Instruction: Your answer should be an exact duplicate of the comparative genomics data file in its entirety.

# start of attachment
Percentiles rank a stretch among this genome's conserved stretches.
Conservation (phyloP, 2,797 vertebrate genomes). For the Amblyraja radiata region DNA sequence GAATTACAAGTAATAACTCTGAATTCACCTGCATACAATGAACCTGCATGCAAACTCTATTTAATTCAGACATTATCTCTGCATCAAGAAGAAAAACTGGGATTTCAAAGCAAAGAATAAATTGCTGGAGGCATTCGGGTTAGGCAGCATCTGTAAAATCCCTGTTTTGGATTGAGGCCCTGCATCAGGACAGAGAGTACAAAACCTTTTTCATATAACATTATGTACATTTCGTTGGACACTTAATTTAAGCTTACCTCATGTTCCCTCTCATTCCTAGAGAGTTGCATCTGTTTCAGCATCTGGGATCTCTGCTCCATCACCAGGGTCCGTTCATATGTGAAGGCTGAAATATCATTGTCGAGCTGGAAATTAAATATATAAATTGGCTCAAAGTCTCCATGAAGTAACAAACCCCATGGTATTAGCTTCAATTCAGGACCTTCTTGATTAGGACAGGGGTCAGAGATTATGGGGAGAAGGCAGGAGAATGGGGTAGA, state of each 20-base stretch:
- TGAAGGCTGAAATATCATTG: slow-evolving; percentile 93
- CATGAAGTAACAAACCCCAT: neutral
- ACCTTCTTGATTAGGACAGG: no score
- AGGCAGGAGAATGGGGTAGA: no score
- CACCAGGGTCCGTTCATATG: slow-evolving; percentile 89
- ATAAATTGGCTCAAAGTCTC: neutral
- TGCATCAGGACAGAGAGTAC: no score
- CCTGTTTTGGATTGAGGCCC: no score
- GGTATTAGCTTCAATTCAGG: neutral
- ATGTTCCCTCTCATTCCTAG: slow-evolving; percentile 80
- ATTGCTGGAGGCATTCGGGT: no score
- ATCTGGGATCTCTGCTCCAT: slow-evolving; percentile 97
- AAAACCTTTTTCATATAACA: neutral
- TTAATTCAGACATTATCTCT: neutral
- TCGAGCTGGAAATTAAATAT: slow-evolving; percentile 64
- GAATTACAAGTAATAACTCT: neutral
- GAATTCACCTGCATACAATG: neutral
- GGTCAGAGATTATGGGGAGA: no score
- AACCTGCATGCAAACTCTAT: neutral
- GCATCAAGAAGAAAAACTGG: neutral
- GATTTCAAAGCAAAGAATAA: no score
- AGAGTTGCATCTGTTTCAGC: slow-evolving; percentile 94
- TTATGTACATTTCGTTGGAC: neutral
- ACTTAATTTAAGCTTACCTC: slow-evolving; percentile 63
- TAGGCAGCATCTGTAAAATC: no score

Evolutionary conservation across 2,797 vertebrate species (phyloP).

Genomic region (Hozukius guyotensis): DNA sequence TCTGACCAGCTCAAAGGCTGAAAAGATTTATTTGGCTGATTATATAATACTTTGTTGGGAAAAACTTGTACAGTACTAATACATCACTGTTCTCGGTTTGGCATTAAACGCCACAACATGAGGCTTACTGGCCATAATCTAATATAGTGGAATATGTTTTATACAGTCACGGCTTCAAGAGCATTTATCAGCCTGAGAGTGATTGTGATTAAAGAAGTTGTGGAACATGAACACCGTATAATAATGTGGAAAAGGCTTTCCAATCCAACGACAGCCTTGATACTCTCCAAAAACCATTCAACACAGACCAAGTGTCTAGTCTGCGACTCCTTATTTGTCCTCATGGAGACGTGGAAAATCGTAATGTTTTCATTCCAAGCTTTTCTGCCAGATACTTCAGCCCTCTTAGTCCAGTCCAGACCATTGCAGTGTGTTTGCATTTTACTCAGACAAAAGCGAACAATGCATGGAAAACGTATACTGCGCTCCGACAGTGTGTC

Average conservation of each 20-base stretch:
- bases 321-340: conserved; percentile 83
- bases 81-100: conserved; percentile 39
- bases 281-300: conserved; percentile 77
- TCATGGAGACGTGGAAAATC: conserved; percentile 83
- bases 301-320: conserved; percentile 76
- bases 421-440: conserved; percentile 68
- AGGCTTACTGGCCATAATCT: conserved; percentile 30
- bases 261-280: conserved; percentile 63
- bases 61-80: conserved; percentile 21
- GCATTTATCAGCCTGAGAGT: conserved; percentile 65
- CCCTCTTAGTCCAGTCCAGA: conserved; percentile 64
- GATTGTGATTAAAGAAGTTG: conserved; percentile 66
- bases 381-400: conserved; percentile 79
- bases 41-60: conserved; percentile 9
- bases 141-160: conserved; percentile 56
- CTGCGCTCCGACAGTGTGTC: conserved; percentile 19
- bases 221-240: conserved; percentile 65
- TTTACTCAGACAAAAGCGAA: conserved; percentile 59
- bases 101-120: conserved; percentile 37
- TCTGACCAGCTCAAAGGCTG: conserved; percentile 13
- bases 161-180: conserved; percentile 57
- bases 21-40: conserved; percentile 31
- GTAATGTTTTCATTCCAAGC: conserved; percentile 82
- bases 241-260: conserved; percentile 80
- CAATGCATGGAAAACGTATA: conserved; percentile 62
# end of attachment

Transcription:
Percentiles rank a stretch among this genome's conserved stretches.
Conservation (phyloP, 2,797 vertebrate genomes). For the Amblyraja radiata region DNA sequence GAATTACAAGTAATAACTCTGAATTCACCTGCATACAATGAACCTGCATGCAAACTCTATTTAATTCAGACATTATCTCTGCATCAAGAAGAAAAACTGGGATTTCAAAGCAAAGAATAAATTGCTGGAGGCATTCGGGTTAGGCAGCATCTGTAAAATCCCTGTTTTGGATTGAGGCCCTGCATCAGGACAGAGAGTACAAAACCTTTTTCATATAACATTATGTACATTTCGTTGGACACTTAATTTAAGCTTACCTCATGTTCCCTCTCATTCCTAGAGAGTTGCATCTGTTTCAGCATCTGGGATCTCTGCTCCATCACCAGGGTCCGTTCATATGTGAAGGCTGAAATATCATTGTCGAGCTGGAAATTAAATATATAAATTGGCTCAAAGTCTCCATGAAGTAACAAACCCCATGGTATTAGCTTCAATTCAGGACCTTCTTGATTAGGACAGGGGTCAGAGATTATGGGGAGAAGGCAGGAGAATGGGGTAGA, state of each 20-base stretch:
- TGAAGGCTGAAATATCATTG: slow-evolving; percentile 93
- CATGAAGTAACAAACCCCAT: neutral
- ACCTTCTTGATTAGGACAGG: no score
- AGGCAGGAGAATGGGGTAGA: no score
- CACCAGGGTCCGTTCATATG: slow-evolving; percentile 89
- ATAAATTGGCTCAAAGTCTC: neutral
- TGCATCAGGACAGAGAGTAC: no score
- CCTGTTTTGGATTGAGGCCC: no score
- GGTATTAGCTTCAATTCAGG: neutral
- ATGTTCCCTCTCATTCCTAG: slow-evolving; percentile 80
- ATTGCTGGAGGCATTCGGGT: no score
- ATCTGGGATCTCTGCTCCAT: slow-evolving; percentile 97
- AAAACCTTTTTCATATAACA: neutral
- TTAATTCAGACATTATCTCT: neutral
- TCGAGCTGGAAATTAAATAT: slow-evolving; percentile 64
- GAATTACAAGTAATAACTCT: neutral
- GAATTCACCTGCATACAATG: neutral
- GGTCAGAGATTATGGGGAGA: no score
- AACCTGCATGCAAACTCTAT: neutral
- GCATCAAGAAGAAAAACTGG: neutral
- GATTTCAAAGCAAAGAATAA: no score
- AGAGTTGCATCTGTTTCAGC: slow-evolving; percentile 94
- TTATGTACATTTCGTTGGAC: neutral
- ACTTAATTTAAGCTTACCTC: slow-evolving; percentile 63
- TAGGCAGCATCTGTAAAATC: no score

Evolutionary conservation across 2,797 vertebrate species (phyloP).

Genomic region (Hozukius guyotensis): DNA sequence TCTGACCAGCTCAAAGGCTGAAAAGATTTATTTGGCTGATTATATAATACTTTGTTGGGAAAAACTTGTACAGTACTAATACATCACTGTTCTCGGTTTGGCATTAAACGCCACAACATGAGGCTTACTGGCCATAATCTAATATAGTGGAATATGTTTTATACAGTCACGGCTTCAAGAGCATTTATCAGCCTGAGAGTGATTGTGATTAAAGAAGTTGTGGAACATGAACACCGTATAATAATGTGGAAAAGGCTTTCCAATCCAACGACAGCCTTGATACTCTCCAAAAACCATTCAACACAGACCAAGTGTCTAGTCTGCGACTCCTTATTTGTCCTCATGGAGACGTGGAAAATCGTAATGTTTTCATTCCAAGCTTTTCTGCCAGATACTTCAGCCCTCTTAGTCCAGTCCAGACCATTGCAGTGTGTTTGCATTTTACTCAGACAAAAGCGAACAATGCATGGAAAACGTATACTGCGCTCCGACAGTGTGTC

Average conservation of each 20-base stretch:
- bases 321-340: conserved; percentile 83
- bases 81-100: conserved; percentile 39
- bases 281-300: conserved; percentile 77
- TCATGGAGACGTGGAAAATC: conserved; percentile 83
- bases 301-320: conserved; percentile 76
- bases 421-440: conserved; percentile 68
- AGGCTTACTGGCCATAATCT: conserved; percentile 30
- bases 261-280: conserved; percentile 63
- bases 61-80: conserved; percentile 21
- GCATTTATCAGCCTGAGAGT: conserved; percentile 65
- CCCTCTTAGTCCAGTCCAGA: conserved; percentile 64
- GATTGTGATTAAAGAAGTTG: conserved; percentile 66
- bases 381-400: conserved; percentile 79
- bases 41-60: conserved; percentile 9
- bases 141-160: conserved; percentile 56
- CTGCGCTCCGACAGTGTGTC: conserved; percentile 19
- bases 221-240: conserved; percentile 65
- TTTACTCAGACAAAAGCGAA: conserved; percentile 59
- bases 101-120: conserved; percentile 37
- TCTGACCAGCTCAAAGGCTG: conserved; percentile 13
- bases 161-180: conserved; percentile 57
- bases 21-40: conserved; percentile 31
- GTAATGTTTTCATTCCAAGC: conserved; percentile 82
- bases 241-260: conserved; percentile 80
- CAATGCATGGAAAACGTATA: conserved; percentile 62